David Cameron's plans to bring in new laws to restrict strikes "undermine basic workers' rights", the Liberal Democrats have said.
The prime minister revealed this afternoon that he wanted to bring in a minimum voter turnout for strike ballots. The move comes ahead of a nationwide strike by workers across the public sector tomorrow.
"The Tories will try to use Thursday's event as way to undermine basic workers’ rights. We do not currently see the need to change the law," a Liberal Democrat spokesperson told BuzzFeed.
"We disagree with the Tories’ assertion that a small turnout in strike-action ballots undermines the basic legitimacy of the strike. If they want to look at minimum turnout this will have major implications for other democratic turnouts and elections. Why have a threshold in a ballot but not make our elected politicians face the same hurdle?"
Firefighters, passport office workers, jobcentre advisers, courts staff, school support workers and teachers are expected to walk out tomorrow across the country as part of a row with the government about pay and conditions.
Local councillors, MEPs and Police Commissioners are regularly elected on turnouts below 50%, the level some Tories have called for strike ballots to achieve in order to be valid.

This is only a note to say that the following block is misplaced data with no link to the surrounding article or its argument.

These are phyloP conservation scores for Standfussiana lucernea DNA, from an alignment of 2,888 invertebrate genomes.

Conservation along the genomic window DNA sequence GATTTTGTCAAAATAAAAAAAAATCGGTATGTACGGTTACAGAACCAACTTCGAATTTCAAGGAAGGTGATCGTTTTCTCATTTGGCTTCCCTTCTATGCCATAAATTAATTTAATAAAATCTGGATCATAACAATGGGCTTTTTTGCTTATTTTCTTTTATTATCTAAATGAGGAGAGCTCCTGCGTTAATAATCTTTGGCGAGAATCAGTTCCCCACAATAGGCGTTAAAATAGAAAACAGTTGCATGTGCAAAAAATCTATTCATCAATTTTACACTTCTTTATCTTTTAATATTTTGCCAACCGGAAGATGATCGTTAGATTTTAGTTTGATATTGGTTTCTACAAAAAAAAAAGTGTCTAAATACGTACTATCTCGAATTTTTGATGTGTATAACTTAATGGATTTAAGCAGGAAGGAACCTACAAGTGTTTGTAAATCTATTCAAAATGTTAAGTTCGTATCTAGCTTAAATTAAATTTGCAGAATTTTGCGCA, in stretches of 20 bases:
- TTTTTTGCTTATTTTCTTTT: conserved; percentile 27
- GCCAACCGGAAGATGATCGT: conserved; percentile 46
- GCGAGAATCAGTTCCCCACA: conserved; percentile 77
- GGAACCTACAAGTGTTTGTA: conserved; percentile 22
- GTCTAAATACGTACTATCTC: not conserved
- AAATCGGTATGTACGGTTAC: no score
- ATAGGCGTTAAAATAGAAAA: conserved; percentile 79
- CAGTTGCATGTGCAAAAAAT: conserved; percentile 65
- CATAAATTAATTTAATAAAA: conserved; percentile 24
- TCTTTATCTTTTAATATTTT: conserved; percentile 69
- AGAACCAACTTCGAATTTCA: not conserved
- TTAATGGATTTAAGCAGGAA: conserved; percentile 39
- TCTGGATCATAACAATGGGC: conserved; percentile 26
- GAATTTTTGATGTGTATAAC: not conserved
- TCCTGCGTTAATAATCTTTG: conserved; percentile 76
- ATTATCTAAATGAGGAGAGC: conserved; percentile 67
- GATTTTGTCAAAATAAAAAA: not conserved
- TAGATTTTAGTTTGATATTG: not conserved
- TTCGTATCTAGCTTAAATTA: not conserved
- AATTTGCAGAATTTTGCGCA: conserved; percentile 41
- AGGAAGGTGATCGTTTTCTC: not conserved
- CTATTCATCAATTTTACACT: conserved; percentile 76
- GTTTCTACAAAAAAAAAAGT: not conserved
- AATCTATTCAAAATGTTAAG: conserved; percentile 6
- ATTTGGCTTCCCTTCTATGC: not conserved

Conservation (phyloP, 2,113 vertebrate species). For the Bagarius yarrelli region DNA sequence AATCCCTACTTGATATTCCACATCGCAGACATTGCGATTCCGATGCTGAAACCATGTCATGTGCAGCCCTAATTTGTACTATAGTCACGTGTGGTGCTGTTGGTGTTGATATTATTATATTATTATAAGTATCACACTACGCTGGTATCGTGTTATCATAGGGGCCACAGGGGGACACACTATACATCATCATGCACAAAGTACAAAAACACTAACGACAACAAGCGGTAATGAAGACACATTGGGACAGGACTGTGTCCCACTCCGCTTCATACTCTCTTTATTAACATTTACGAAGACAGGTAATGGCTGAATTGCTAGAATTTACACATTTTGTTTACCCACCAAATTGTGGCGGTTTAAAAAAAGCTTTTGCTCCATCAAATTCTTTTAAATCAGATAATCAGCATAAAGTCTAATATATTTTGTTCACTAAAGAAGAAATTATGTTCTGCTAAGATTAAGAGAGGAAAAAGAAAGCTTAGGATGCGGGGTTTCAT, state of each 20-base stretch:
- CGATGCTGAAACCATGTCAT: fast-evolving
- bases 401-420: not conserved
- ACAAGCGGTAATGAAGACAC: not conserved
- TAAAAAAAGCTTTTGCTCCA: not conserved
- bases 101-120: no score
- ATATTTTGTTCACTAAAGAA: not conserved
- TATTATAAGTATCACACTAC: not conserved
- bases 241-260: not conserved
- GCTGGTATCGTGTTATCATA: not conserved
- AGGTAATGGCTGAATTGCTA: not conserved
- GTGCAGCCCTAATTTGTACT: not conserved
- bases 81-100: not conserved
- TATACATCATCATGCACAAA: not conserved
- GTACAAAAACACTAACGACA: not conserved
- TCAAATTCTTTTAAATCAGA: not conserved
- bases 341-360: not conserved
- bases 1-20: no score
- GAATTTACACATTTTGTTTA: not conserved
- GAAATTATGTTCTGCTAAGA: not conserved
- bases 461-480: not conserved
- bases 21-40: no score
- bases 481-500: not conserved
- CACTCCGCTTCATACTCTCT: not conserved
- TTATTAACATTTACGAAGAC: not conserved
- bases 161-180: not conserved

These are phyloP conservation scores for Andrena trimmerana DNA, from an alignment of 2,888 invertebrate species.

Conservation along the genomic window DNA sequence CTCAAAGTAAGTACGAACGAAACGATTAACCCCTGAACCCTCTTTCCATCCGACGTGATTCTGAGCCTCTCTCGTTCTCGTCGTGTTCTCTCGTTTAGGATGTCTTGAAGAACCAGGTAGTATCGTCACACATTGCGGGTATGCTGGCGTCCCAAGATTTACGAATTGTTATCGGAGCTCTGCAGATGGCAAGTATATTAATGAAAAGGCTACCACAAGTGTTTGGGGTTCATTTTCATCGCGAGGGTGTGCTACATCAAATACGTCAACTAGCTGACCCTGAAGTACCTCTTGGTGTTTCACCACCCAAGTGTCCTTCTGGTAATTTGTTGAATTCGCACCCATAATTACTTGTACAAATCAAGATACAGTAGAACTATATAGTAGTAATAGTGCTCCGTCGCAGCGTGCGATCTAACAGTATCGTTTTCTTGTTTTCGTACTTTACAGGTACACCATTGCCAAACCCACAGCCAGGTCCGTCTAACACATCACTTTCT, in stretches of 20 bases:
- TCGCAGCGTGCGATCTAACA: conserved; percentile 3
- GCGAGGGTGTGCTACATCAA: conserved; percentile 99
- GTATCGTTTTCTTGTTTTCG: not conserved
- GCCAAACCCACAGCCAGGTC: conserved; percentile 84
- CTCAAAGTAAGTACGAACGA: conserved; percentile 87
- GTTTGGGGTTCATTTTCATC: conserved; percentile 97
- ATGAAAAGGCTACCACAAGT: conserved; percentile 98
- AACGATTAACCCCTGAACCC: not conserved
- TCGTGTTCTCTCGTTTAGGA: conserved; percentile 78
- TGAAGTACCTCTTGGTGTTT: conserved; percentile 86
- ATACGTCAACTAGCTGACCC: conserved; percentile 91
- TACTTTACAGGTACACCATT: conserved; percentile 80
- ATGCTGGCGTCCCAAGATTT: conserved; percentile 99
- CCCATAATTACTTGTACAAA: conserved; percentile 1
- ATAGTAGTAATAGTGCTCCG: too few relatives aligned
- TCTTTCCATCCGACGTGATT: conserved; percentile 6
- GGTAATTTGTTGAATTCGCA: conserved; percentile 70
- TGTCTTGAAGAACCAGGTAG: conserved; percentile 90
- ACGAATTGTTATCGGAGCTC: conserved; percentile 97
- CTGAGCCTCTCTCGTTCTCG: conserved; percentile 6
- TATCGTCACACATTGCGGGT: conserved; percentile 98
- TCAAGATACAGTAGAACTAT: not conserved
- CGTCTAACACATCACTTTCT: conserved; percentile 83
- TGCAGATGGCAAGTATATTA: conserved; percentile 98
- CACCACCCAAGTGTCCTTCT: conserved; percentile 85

The Tories will go into the next election with the pledge in their manifesto. The criticism from the junior coalition partner effectively rules out a change in the law before the 2015 election, which would require the support of Liberal Democrat MPs.
When asked, however, the spokesperson did not explicitly rule out compromising on the Tory proposals in the event of a post-election coalition negotiations. She added that trade unions should not be striking due to the disruption it would cause, and accused Labour of being "in their pockets".
David Cameron made the pledge to restrict workers' right to strike at Prime Minister's Questions in parliament this afternoon.
A spokesperson for the PCS trade union said: "This is tired old union-bashing of the kind we saw in the 70s and 80s and just shows how little the dinosaurs in the Tory party have moved on."